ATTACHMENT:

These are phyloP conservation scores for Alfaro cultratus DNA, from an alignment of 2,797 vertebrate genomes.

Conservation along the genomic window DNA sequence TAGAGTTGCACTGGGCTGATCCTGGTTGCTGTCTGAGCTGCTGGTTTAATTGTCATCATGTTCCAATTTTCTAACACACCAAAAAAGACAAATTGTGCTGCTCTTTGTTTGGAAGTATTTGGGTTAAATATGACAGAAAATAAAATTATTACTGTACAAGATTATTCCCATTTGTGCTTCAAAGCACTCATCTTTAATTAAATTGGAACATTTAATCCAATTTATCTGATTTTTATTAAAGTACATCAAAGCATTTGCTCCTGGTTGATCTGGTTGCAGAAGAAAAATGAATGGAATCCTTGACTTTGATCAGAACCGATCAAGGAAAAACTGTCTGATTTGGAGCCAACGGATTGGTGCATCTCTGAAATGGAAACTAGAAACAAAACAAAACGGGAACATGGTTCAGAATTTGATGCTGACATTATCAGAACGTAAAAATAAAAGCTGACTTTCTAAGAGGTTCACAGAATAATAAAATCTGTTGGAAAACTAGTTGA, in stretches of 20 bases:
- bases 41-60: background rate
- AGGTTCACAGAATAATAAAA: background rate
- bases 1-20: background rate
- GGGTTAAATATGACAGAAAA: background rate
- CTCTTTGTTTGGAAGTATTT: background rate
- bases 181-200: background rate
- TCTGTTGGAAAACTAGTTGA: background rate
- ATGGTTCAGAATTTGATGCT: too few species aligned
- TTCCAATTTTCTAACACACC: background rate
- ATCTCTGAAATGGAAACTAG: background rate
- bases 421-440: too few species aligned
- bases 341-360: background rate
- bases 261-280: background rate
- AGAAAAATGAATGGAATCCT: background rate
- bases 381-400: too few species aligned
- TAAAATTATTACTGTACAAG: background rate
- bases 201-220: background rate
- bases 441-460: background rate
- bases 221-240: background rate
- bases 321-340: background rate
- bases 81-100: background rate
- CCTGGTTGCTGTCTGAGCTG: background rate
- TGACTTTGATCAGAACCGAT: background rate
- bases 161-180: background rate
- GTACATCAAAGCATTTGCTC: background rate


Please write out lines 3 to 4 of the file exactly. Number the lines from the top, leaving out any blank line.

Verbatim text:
- bases 41-60: background rate
- AGGTTCACAGAATAATAAAA: background rate